Donelson, Jennifer M., and Philip L. Munday. “Transgenerational plasticity mitigates the impact of global warming to offspring sex ratios.” Global change biology (2015). DOI: 10.1111/gcb.12912
A population of fish is a group composed of a single species that lives in the same area and interbreeds (reproduces within itself). The size of a population is determined by how many fish are added to the population through reproduction and immigration relative to how many are subtracted through death (natural mortality, predation, and fishing) and emigration (Fig. 1). The ratio of sexually mature males to females is an important part of successful reproduction within a population. The optimal gender ratio can vary based on many characteristics specific to a certain species, population, and environmental attributes. Changes to population gender ratios may be influenced by the environment even after fertilization occurs in a process termed environmental sex determination. There is growing evidence that changing environmental conditions, typically caused by humans (including the hormone pollution in waste water), may negatively impact gender ratios and reproductive success. Temperature is the most widely studied environmental factor influencing gender ratios in offspring. Temperature-dependent sex determination (TSD) is of concern as changing temperatures are a robustly predicted impact of climate change progression.
Many species exhibit temperature dependent gender within the range of temperatures currently experienced in the environment. This demonstrates potential for adaptation to future temperature change scenarios. It is important to determine what the limits are for TSD adaptation as this may predict the fate of populations under future climate change. There are many pathways for modifying gender ratios. Some non-genetic means include nesting site selection but others are considered “plastic” traits meaning they are adaptable but still not genetically coded into the animal’s DNA. In vertebrates, temperature affects the expression of an enzyme complex which affects hormone production gender and ratios in offspring.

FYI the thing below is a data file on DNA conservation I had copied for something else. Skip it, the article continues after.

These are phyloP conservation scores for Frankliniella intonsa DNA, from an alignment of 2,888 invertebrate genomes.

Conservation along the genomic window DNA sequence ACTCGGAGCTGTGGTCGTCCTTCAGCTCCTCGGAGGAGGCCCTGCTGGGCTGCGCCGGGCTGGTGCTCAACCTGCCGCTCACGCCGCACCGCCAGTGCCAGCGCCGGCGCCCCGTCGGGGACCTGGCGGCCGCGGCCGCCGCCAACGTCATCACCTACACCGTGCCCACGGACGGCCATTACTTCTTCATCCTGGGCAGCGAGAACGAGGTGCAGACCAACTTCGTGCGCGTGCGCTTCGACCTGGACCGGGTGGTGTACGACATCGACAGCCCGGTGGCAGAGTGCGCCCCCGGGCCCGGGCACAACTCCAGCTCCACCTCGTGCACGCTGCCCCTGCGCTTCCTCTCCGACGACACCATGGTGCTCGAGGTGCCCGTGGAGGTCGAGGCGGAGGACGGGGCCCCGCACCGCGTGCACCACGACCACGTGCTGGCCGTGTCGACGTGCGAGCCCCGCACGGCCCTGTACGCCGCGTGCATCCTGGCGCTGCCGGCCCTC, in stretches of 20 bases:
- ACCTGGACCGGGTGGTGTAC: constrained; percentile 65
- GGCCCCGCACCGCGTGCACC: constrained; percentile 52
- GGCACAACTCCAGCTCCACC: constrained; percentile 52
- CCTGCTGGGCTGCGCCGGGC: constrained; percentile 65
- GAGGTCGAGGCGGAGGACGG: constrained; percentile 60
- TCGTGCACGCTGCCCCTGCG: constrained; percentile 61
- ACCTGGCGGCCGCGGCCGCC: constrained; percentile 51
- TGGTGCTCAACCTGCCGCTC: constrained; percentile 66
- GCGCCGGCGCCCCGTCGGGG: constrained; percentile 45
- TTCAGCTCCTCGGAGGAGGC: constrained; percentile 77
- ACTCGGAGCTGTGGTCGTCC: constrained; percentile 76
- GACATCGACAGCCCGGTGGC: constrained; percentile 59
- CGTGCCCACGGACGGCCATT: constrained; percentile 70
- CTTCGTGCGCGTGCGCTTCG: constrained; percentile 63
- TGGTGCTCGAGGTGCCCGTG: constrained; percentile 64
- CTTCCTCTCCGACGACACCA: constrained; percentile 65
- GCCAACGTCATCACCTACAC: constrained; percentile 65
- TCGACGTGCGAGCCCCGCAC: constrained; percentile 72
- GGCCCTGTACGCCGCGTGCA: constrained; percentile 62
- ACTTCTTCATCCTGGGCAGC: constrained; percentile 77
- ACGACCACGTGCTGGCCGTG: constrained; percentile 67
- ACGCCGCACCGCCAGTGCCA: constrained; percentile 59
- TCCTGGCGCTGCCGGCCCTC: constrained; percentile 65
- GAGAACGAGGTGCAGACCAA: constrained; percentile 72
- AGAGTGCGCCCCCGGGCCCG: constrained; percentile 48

This study used tropical damselfish (Acanthochromis polycanthus) to test whether thermal effects experienced by parent fish would affect the gender ratios of their offspring. They did this by attempting to answer three questions.
- Do future temperatures (+1.5°C and +3.0°C) affect offspring ratios? And is there a critical period in development during which those temperatures would need to be experienced?
- Does exposing adult pairs to warmer temperatures affect the gender ratios of offspring?
- Would a lifetime at warmer temperatures influence the effect of developmental temperature?
The tropical damselfish was chosen for this study because they are monogamous and have nearly equal proportions of males to females.
Results and Interpretations
Offspring gender ratios were approximately 0.5 when raised at present day temperatures but the proportion of females lowered significantly when raised at warmer temperatures. These effects did not occur in the fish transferred to warmer temperatures 3 months post hatching (Fig. 3). This suggests that the critical age for thermal exposure affecting gender ratios happens before the 3 month point.
Offspring sex ratios were also affected by the temperatures their parents were reared in (Fig. 4). Even with just +1.5°C above mean temperatures, the proportion of females in offspring was significantly lower. However, offspring of parent fish that were reared at high temperatures for one or two generations produced offspring at normal gender ratios. This is good news fish under climate change. Adults that experience warm temperatures can influence their offspring’s reaction norms such that gender ratios are maintained. Pretty cool huh? However, the scope of this ability remains untested, future warming may outpace this species’ ability to adapt and fundamentally alter normal gender ratios.
I am studying for my doctoral degree at the Stony Brook University School of Marine and Atmospheric Sciences. My research addresses fisheries and climate change in the Northwest Atlantic. In my free time, I like to cook and spend time outdoors, sometimes at the same time.